Figures released to EastLondonLines today show that Hackney’s first free school is likely to be located in an area of the borough that already has the highest number of existing school places.
The steering committee of the Hackney New School has announced the name of their chosen head teacher, Lesley Falconer. They have yet to confirm a location but they have reported that they are looking at two buildings near London Fields in Dalston, near where the school’s founder, Andreas Weseman, lives.
According to figures supplied by the Hackney Learning Trust, south Hackney and the border with the City is the area of Hackney with the lowest number of children failing to get into a chosen school last year. Whereas in the north and west of the borough far more children were turned away from their chosen schools.
Handy for Shoreditch, Dalston and Hoxton the ‘E8’ district had 8 parents living there last year who did not get their secondary school children into any of the schools on their preference list. This is compared to 35 who missed out in the Springfield park area and 29 in the Victoria Park area, suggesting that these areas are the most pressured for school places.
When asked if she thought the new free school was being put in the right area, Katie Hanson a councillor for the Victoria ward said: “Well no, that’s what parents are telling me. The feeling is that it won’t be in a place where schools are actually really needed. Free schools are outside local authority control, if they were being looked at by the LEA we could plan the provision, we would look borough-wide.”
She added: “Parents are also worried that the process of getting students in to the school will be selective.”
The school will be run by a steering committee including a former investment banker, a professional musician and a management consultant. The school will specialise in music, and 10 per cent of intake will be based on pupil’s musical ability. Classes will be no bigger than 25 but Latin and Greek, which were to be offered, seem to have been dropped from the curriculum.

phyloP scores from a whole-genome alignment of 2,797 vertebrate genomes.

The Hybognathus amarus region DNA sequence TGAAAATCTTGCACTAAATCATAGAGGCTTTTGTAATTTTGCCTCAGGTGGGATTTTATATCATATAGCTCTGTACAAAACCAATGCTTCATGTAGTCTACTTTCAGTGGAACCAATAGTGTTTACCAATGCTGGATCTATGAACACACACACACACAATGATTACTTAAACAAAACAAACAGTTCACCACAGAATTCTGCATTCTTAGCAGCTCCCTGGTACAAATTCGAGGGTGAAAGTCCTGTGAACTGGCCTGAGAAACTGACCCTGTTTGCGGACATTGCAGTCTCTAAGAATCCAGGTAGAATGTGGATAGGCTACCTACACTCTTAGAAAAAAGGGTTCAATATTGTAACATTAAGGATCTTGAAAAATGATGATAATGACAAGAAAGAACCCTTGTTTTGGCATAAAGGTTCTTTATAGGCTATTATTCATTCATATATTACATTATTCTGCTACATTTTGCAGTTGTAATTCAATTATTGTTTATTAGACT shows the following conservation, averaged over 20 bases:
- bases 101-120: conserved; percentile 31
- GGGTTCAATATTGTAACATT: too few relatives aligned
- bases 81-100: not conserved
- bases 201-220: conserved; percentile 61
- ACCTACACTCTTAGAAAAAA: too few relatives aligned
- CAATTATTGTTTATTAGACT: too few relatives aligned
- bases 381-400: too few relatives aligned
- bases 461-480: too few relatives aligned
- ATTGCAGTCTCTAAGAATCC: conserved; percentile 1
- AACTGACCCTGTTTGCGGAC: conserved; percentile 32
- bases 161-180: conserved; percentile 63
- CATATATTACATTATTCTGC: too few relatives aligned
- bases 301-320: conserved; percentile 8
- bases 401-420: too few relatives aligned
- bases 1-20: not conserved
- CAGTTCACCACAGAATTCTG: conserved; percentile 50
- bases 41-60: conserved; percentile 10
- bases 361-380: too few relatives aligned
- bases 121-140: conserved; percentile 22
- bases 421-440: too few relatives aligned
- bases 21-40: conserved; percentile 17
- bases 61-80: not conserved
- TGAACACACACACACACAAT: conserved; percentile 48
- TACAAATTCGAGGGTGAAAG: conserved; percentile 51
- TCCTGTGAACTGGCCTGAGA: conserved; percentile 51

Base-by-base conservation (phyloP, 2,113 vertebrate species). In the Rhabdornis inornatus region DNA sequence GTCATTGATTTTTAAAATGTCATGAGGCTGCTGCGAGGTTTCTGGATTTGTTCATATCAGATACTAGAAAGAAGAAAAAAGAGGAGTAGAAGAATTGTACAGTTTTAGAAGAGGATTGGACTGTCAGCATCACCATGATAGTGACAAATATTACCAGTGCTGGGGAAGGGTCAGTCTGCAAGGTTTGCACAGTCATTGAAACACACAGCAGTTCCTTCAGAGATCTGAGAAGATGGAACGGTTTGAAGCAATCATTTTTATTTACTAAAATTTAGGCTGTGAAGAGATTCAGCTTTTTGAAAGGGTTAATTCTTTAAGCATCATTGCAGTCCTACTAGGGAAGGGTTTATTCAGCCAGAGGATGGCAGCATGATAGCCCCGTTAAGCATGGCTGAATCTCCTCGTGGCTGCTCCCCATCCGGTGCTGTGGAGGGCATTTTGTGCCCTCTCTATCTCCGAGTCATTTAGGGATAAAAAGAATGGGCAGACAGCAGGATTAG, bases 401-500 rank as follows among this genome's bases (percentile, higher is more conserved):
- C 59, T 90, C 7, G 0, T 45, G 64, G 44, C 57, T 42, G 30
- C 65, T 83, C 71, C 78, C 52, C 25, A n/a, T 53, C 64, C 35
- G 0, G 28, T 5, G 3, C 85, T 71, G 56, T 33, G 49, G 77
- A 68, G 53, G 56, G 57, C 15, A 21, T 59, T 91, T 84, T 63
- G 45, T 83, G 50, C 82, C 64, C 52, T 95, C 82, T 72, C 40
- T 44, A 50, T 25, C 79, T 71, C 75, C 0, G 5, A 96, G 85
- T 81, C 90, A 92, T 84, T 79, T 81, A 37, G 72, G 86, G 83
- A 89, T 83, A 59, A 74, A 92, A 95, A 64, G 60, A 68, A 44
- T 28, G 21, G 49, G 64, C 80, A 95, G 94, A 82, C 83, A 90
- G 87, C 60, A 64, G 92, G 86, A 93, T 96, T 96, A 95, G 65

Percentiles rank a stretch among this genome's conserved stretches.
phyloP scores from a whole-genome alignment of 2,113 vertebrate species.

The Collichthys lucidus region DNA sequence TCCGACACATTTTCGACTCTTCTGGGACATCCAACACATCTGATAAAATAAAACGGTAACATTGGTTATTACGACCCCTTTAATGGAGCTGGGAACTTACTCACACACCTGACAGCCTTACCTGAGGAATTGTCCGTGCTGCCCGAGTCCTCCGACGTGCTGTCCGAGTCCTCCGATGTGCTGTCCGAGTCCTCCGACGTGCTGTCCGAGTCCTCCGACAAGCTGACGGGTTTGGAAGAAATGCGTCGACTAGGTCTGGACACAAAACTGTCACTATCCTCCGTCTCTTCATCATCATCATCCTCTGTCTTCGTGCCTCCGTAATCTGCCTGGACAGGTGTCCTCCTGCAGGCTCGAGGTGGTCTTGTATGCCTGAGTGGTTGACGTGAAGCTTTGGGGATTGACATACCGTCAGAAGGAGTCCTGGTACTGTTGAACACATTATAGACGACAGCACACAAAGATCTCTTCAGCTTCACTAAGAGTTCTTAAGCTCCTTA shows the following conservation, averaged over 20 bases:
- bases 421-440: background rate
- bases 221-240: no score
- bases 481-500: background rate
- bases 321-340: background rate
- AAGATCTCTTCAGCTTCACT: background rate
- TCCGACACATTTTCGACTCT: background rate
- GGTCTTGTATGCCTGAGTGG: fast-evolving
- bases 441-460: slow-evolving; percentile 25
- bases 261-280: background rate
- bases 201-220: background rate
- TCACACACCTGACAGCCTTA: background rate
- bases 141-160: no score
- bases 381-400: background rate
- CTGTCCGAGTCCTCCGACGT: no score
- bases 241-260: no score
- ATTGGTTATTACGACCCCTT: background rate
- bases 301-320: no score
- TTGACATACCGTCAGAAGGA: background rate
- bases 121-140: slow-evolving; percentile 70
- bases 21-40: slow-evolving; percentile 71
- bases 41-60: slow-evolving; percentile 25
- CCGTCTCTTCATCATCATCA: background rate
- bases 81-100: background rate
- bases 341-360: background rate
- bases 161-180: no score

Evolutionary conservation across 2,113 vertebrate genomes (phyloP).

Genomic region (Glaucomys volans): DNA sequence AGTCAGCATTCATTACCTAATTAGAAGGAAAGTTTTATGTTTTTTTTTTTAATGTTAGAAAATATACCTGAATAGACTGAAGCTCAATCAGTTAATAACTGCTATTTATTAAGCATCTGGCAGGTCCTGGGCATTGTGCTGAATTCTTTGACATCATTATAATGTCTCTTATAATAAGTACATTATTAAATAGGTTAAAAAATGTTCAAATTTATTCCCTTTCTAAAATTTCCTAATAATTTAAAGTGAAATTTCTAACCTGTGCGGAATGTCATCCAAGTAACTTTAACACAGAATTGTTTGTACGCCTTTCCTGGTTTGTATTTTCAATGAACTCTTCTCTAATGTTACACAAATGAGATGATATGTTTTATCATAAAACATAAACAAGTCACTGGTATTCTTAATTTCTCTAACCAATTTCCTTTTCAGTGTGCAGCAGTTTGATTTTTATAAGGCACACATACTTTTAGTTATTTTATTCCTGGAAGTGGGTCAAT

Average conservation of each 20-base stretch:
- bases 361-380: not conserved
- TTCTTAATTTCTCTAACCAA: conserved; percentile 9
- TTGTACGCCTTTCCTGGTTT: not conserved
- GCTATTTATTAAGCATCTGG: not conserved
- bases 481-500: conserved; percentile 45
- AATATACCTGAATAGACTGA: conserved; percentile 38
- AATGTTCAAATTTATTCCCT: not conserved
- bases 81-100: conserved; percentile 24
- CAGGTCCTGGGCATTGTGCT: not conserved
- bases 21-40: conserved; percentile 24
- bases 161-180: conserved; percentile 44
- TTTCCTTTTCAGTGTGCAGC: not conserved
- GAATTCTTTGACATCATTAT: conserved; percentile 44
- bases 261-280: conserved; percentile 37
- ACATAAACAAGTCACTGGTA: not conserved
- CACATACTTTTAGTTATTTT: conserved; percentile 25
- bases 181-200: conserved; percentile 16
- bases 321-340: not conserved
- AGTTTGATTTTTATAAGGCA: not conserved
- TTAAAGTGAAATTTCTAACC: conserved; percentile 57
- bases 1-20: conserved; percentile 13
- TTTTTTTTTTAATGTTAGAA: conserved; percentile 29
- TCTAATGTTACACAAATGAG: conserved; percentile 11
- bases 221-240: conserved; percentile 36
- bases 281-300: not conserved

The school’s committee and aims are reflective of a demographic change and a new education focus in the south Hackney area.
Meg Hillier, MP for Hackney South and Shoreditch has asked the department of Education about the school’s budget: ‘’I am concerned about the cost of the school, and we need to know because it is being paid for by tax payers.”
Last year Mark Lushington, from the National Union of Teachers told local blog loving Dalston: “It is a free school for the Hackney middle class. It’s Hogwarts by any other means, a Michael Gove wet dream.”
Andreas Weseman, said, in an interview with EastLondonLines last year: “We want to create an outstanding school in a deprived area.”
The Hackney New School is one of three free schools that have been given the green light by the department of education this year. A STEM academy is to be developed in the ‘Silicon Roundabout’ area of Shoreditch (also in the south of the borough), and the third to open in 2013 will be The Olive, which will be a Muslim Faith school.
The STEM school will focus on technical education and will rival the University Technical College, a 14-19 university pathway school that opened its doors this September and is located close by on the border of Hackney and the City.
By Helen Lock